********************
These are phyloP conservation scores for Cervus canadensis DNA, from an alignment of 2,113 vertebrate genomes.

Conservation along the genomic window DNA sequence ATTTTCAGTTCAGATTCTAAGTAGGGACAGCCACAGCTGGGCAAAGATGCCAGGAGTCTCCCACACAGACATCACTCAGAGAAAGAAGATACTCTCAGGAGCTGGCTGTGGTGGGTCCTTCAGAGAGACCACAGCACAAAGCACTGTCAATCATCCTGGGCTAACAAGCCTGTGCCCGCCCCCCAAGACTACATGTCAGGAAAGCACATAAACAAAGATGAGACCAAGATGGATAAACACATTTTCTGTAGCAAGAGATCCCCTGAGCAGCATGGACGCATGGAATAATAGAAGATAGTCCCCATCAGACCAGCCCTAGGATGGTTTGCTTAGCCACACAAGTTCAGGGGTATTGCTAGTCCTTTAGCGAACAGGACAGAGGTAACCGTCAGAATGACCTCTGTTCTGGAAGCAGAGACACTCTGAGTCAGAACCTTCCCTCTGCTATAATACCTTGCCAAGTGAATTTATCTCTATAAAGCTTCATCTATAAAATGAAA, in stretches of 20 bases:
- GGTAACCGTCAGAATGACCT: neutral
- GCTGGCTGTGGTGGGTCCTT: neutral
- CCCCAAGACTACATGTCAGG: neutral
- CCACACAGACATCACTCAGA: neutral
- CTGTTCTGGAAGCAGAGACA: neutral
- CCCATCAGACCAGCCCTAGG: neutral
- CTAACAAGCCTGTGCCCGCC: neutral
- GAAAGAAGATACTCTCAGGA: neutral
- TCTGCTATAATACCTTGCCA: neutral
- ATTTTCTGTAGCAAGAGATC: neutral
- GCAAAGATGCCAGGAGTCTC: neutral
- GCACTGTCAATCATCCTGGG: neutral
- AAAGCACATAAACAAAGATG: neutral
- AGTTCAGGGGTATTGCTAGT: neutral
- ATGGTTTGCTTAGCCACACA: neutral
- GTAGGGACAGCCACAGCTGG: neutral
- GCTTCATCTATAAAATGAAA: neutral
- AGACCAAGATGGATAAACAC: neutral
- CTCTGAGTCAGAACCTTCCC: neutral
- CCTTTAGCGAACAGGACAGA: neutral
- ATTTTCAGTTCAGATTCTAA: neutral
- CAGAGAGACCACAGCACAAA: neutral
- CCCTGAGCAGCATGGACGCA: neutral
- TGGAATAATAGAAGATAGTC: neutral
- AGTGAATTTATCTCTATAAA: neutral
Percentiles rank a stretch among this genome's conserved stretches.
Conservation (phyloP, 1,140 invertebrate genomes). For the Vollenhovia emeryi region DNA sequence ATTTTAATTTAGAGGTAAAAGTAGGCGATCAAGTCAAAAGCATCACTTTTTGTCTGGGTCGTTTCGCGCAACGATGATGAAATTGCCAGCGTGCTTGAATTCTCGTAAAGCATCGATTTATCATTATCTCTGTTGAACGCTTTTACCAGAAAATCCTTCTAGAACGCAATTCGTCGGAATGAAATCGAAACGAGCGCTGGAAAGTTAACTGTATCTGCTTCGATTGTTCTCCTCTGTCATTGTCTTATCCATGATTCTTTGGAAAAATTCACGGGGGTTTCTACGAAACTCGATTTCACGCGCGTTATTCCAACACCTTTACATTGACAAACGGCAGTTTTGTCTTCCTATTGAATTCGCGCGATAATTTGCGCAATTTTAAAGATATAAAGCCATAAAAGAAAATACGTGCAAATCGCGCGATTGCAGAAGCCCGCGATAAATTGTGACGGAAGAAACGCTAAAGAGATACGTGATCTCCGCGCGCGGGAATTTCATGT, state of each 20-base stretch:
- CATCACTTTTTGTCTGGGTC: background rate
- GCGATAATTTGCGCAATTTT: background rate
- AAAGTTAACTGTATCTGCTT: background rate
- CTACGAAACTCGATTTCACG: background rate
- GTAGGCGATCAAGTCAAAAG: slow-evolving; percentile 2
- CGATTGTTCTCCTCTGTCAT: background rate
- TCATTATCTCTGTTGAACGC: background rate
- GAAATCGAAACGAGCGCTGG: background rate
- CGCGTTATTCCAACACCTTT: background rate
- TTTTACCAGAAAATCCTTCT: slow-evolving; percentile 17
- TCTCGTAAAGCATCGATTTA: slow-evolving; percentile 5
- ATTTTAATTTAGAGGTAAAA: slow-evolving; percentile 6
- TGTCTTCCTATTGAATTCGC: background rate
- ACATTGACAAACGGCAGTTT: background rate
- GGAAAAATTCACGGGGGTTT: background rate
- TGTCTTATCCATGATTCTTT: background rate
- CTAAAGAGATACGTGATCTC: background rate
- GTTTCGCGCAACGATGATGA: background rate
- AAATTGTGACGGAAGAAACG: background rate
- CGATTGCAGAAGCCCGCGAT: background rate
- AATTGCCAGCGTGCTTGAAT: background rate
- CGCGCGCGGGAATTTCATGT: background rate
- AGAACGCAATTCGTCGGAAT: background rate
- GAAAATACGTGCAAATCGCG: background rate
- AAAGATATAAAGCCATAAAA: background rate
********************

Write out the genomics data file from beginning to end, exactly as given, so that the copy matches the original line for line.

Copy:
These are phyloP conservation scores for Cervus canadensis DNA, from an alignment of 2,113 vertebrate genomes.

Conservation along the genomic window DNA sequence ATTTTCAGTTCAGATTCTAAGTAGGGACAGCCACAGCTGGGCAAAGATGCCAGGAGTCTCCCACACAGACATCACTCAGAGAAAGAAGATACTCTCAGGAGCTGGCTGTGGTGGGTCCTTCAGAGAGACCACAGCACAAAGCACTGTCAATCATCCTGGGCTAACAAGCCTGTGCCCGCCCCCCAAGACTACATGTCAGGAAAGCACATAAACAAAGATGAGACCAAGATGGATAAACACATTTTCTGTAGCAAGAGATCCCCTGAGCAGCATGGACGCATGGAATAATAGAAGATAGTCCCCATCAGACCAGCCCTAGGATGGTTTGCTTAGCCACACAAGTTCAGGGGTATTGCTAGTCCTTTAGCGAACAGGACAGAGGTAACCGTCAGAATGACCTCTGTTCTGGAAGCAGAGACACTCTGAGTCAGAACCTTCCCTCTGCTATAATACCTTGCCAAGTGAATTTATCTCTATAAAGCTTCATCTATAAAATGAAA, in stretches of 20 bases:
- GGTAACCGTCAGAATGACCT: neutral
- GCTGGCTGTGGTGGGTCCTT: neutral
- CCCCAAGACTACATGTCAGG: neutral
- CCACACAGACATCACTCAGA: neutral
- CTGTTCTGGAAGCAGAGACA: neutral
- CCCATCAGACCAGCCCTAGG: neutral
- CTAACAAGCCTGTGCCCGCC: neutral
- GAAAGAAGATACTCTCAGGA: neutral
- TCTGCTATAATACCTTGCCA: neutral
- ATTTTCTGTAGCAAGAGATC: neutral
- GCAAAGATGCCAGGAGTCTC: neutral
- GCACTGTCAATCATCCTGGG: neutral
- AAAGCACATAAACAAAGATG: neutral
- AGTTCAGGGGTATTGCTAGT: neutral
- ATGGTTTGCTTAGCCACACA: neutral
- GTAGGGACAGCCACAGCTGG: neutral
- GCTTCATCTATAAAATGAAA: neutral
- AGACCAAGATGGATAAACAC: neutral
- CTCTGAGTCAGAACCTTCCC: neutral
- CCTTTAGCGAACAGGACAGA: neutral
- ATTTTCAGTTCAGATTCTAA: neutral
- CAGAGAGACCACAGCACAAA: neutral
- CCCTGAGCAGCATGGACGCA: neutral
- TGGAATAATAGAAGATAGTC: neutral
- AGTGAATTTATCTCTATAAA: neutral
Percentiles rank a stretch among this genome's conserved stretches.
Conservation (phyloP, 1,140 invertebrate genomes). For the Vollenhovia emeryi region DNA sequence ATTTTAATTTAGAGGTAAAAGTAGGCGATCAAGTCAAAAGCATCACTTTTTGTCTGGGTCGTTTCGCGCAACGATGATGAAATTGCCAGCGTGCTTGAATTCTCGTAAAGCATCGATTTATCATTATCTCTGTTGAACGCTTTTACCAGAAAATCCTTCTAGAACGCAATTCGTCGGAATGAAATCGAAACGAGCGCTGGAAAGTTAACTGTATCTGCTTCGATTGTTCTCCTCTGTCATTGTCTTATCCATGATTCTTTGGAAAAATTCACGGGGGTTTCTACGAAACTCGATTTCACGCGCGTTATTCCAACACCTTTACATTGACAAACGGCAGTTTTGTCTTCCTATTGAATTCGCGCGATAATTTGCGCAATTTTAAAGATATAAAGCCATAAAAGAAAATACGTGCAAATCGCGCGATTGCAGAAGCCCGCGATAAATTGTGACGGAAGAAACGCTAAAGAGATACGTGATCTCCGCGCGCGGGAATTTCATGT, state of each 20-base stretch:
- CATCACTTTTTGTCTGGGTC: background rate
- GCGATAATTTGCGCAATTTT: background rate
- AAAGTTAACTGTATCTGCTT: background rate
- CTACGAAACTCGATTTCACG: background rate
- GTAGGCGATCAAGTCAAAAG: slow-evolving; percentile 2
- CGATTGTTCTCCTCTGTCAT: background rate
- TCATTATCTCTGTTGAACGC: background rate
- GAAATCGAAACGAGCGCTGG: background rate
- CGCGTTATTCCAACACCTTT: background rate
- TTTTACCAGAAAATCCTTCT: slow-evolving; percentile 17
- TCTCGTAAAGCATCGATTTA: slow-evolving; percentile 5
- ATTTTAATTTAGAGGTAAAA: slow-evolving; percentile 6
- TGTCTTCCTATTGAATTCGC: background rate
- ACATTGACAAACGGCAGTTT: background rate
- GGAAAAATTCACGGGGGTTT: background rate
- TGTCTTATCCATGATTCTTT: background rate
- CTAAAGAGATACGTGATCTC: background rate
- GTTTCGCGCAACGATGATGA: background rate
- AAATTGTGACGGAAGAAACG: background rate
- CGATTGCAGAAGCCCGCGAT: background rate
- AATTGCCAGCGTGCTTGAAT: background rate
- CGCGCGCGGGAATTTCATGT: background rate
- AGAACGCAATTCGTCGGAAT: background rate
- GAAAATACGTGCAAATCGCG: background rate
- AAAGATATAAAGCCATAAAA: background rate